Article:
Nearly 40 years ago, in the pages of this journal, Hubel and Wiesel provided the first description of receptive fields in the primary visual cortex of higher mammals. They defined two classes of cortical cells, ‘simple’ and ‘complex’, based on neural responses to simple visual stimuli. The notion of a hierarchy of receptive fields, where increasingly intricate receptive fields are constructed from more elementary ones, was introduced. Since those early days we have witnessed the birth of quantitative methods to map receptive fields and mathematical descriptions of simple and complex cell function. Insights gained from these models, along with new theoretical concepts, are refining our understanding of receptive field structure and the underlying cortical circuitry. Here, I provide a brief historical account of the evolution of receptive field mapping in visual cortex along with the associated conceptual advancements, and speculate on the shape novel theories of the cortex may take as a result these measurements. PMID:15155794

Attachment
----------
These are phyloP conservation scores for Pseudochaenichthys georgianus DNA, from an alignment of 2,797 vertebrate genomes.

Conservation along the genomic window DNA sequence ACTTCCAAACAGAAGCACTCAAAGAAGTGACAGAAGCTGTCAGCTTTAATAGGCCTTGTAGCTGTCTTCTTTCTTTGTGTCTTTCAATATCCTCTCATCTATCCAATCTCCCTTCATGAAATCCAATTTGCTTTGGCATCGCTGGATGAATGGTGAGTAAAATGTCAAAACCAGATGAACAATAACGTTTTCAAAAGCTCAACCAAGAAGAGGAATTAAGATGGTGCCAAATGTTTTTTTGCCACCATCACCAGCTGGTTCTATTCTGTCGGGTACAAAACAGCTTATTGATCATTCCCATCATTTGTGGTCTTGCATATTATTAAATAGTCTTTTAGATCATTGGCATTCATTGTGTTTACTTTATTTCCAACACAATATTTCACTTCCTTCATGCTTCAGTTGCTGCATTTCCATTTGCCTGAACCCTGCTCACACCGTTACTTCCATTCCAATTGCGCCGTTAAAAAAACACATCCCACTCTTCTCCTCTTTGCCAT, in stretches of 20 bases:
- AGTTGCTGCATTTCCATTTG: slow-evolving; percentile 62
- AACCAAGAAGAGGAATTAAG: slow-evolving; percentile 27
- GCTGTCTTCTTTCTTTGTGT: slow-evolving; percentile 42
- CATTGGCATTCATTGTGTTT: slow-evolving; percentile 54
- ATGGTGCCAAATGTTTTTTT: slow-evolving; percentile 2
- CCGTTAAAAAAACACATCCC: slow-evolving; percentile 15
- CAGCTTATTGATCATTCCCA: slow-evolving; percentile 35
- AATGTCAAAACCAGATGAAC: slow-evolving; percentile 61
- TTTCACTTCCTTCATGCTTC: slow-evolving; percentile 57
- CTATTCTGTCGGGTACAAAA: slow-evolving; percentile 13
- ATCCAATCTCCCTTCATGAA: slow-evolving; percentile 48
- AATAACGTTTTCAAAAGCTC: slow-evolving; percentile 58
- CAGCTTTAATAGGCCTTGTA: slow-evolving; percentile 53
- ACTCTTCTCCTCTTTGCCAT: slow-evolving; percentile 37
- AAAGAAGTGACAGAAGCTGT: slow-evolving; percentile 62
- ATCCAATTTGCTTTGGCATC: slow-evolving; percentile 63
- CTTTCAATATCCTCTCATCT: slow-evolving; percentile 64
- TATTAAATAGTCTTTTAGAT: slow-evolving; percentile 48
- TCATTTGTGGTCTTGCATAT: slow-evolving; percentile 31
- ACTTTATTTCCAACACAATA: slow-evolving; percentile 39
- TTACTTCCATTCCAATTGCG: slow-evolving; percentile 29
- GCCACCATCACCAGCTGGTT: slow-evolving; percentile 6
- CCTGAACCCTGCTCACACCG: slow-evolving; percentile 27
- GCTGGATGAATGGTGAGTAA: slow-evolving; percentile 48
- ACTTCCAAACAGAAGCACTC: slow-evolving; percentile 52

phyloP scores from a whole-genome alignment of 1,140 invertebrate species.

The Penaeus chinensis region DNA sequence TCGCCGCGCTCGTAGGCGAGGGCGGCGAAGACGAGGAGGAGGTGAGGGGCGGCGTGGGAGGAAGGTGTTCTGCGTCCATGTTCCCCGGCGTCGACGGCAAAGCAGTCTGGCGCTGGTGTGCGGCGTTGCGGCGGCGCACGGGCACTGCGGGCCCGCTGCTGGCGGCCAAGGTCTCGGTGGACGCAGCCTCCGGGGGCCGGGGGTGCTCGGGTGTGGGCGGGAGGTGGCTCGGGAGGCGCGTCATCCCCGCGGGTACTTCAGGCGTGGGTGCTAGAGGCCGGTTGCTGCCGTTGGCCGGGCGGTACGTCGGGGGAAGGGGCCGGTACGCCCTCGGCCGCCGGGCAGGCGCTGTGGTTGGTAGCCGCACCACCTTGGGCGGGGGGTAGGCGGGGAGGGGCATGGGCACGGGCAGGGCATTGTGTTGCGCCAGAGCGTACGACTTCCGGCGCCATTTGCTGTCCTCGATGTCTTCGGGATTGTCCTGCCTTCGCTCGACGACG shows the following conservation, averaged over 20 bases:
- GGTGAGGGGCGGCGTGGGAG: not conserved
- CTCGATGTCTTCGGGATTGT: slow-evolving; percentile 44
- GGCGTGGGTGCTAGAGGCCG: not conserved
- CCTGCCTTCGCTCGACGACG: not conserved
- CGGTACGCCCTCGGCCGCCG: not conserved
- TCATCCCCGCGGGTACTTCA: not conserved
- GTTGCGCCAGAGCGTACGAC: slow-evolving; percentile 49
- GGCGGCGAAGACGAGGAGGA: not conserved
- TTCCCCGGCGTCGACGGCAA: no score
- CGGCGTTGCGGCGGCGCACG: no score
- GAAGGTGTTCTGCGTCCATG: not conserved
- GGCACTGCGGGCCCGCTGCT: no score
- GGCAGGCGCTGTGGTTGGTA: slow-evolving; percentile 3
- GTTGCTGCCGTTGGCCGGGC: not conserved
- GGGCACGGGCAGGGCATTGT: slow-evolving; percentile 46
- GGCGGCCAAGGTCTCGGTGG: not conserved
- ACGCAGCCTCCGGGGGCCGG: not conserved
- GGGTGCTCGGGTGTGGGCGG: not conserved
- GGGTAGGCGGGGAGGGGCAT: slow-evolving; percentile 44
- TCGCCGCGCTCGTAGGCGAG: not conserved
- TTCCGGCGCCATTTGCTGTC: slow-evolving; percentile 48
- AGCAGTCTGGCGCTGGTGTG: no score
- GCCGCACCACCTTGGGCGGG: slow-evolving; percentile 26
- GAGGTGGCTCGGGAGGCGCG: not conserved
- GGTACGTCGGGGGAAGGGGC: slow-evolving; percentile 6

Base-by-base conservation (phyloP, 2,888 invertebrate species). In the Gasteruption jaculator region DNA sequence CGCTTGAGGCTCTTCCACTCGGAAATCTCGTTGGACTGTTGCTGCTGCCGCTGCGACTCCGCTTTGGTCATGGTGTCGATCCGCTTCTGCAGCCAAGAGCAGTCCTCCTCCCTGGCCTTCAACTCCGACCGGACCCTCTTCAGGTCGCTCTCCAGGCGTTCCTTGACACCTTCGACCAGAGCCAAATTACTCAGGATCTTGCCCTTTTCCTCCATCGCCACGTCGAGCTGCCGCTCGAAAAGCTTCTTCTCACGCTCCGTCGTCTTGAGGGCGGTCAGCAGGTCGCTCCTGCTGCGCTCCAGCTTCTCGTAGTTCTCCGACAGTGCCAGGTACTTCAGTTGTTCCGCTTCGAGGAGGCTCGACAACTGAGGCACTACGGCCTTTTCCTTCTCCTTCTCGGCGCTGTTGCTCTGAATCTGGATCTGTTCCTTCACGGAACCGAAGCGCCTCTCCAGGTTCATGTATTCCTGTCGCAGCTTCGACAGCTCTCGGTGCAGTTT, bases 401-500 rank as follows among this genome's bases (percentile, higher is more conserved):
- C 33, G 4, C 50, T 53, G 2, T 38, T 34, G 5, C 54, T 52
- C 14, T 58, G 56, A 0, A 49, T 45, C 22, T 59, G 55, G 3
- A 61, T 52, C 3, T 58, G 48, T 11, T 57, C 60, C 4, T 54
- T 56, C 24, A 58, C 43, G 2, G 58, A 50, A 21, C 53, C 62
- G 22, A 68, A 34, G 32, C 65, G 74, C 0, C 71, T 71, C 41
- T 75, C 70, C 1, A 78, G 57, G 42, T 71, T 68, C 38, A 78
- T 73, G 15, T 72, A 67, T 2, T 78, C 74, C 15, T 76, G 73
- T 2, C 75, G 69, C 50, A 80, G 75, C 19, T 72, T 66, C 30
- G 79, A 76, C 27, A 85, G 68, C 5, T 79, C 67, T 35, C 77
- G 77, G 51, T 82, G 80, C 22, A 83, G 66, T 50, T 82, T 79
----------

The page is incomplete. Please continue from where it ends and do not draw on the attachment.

1. Mismatch Receptive Fields in Mouse Visual Cortex.

    PubMed

    Zmarz, Pawel; Keller, Georg B

    2016-11-23

    In primary visual cortex, a subset of neurons responds when a particular stimulus is encountered in a certain location in visual space. This activity can be modeled using a visual receptive field. In addition to visually driven activity, there are neurons in visual cortex that integrate visual and motor-related input to signal a mismatch between actual and predicted visual flow. Here we show that these mismatch neurons have receptive fields and signal a local mismatch between actual and predicted visual flow in restricted regions of visual space. These mismatch receptive fields are aligned to the retinotopic map of visual cortex and are similar in size to visual receptive fields. Thus, neurons with mismatch receptive fields signal local deviations of actual visual flow from visual flow predicted based on self-motion and could therefore underlie the detection of objects moving relative to the visual flow caused by self-motion. VIDEO ABSTRACT.

  2. Spatial updating in human parietal cortex

    NASA Technical Reports Server (NTRS)

    Merriam, Elisha P.; Genovese, Christopher R.; Colby, Carol L.

    2003-01-01